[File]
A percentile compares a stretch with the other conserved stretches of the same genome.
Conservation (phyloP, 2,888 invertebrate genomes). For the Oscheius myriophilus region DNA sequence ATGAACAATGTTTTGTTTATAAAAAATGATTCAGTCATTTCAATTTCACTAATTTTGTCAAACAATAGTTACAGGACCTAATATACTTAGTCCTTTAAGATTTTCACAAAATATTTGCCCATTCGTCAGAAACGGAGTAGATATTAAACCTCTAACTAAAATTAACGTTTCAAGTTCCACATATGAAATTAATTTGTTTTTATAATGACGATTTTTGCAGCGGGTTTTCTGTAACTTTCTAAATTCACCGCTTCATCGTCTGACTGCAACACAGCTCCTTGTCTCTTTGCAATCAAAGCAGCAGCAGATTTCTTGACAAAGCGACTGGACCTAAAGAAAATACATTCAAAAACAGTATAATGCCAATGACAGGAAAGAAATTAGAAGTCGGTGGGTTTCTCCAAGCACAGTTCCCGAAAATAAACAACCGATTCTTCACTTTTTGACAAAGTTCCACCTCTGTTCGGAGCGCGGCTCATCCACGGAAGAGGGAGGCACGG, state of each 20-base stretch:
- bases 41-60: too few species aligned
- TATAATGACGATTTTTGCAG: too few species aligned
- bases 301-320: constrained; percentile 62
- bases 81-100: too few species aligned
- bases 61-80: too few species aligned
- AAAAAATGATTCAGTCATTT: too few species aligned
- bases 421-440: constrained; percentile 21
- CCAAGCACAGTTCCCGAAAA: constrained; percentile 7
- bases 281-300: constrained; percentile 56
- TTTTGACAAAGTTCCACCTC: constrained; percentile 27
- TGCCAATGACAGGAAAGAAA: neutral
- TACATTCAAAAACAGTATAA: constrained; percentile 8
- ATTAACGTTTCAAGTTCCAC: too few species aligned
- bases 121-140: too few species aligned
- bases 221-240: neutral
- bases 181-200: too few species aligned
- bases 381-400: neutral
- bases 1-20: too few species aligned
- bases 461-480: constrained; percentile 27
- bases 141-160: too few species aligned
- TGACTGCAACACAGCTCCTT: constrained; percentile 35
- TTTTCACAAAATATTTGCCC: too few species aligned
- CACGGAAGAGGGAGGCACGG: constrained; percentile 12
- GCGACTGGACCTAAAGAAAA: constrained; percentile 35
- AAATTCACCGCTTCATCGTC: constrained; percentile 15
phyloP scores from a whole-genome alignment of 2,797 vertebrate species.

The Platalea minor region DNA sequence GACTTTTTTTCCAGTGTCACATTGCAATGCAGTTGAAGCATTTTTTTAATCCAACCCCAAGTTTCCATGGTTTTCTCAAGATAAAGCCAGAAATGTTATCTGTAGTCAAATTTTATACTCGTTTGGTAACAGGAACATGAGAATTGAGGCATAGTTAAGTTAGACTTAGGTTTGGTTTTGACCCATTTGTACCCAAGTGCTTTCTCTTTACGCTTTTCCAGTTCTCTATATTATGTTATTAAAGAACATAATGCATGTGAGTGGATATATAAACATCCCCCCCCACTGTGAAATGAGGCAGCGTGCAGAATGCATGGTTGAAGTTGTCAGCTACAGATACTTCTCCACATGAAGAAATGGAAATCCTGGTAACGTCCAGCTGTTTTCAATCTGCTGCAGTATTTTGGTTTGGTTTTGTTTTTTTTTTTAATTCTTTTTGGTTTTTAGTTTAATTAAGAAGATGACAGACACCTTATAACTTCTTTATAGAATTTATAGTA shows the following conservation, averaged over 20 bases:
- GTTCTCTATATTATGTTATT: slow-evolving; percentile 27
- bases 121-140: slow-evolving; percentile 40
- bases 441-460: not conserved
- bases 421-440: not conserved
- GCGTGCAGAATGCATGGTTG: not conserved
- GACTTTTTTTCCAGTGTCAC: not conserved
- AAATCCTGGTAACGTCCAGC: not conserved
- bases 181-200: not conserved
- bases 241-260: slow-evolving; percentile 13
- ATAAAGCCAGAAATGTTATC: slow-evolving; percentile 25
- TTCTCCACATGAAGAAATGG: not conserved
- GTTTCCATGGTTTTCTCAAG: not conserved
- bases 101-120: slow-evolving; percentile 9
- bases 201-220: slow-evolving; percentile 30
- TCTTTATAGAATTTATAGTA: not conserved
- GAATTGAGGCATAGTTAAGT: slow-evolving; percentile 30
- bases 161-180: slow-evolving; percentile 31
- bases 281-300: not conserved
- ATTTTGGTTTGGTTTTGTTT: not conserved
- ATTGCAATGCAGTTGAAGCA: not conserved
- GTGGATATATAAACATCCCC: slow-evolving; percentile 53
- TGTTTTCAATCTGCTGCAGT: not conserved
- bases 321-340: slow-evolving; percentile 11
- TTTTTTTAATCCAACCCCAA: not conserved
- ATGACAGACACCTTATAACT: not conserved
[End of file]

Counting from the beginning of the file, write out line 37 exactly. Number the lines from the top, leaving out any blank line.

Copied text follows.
- bases 181-200: not conserved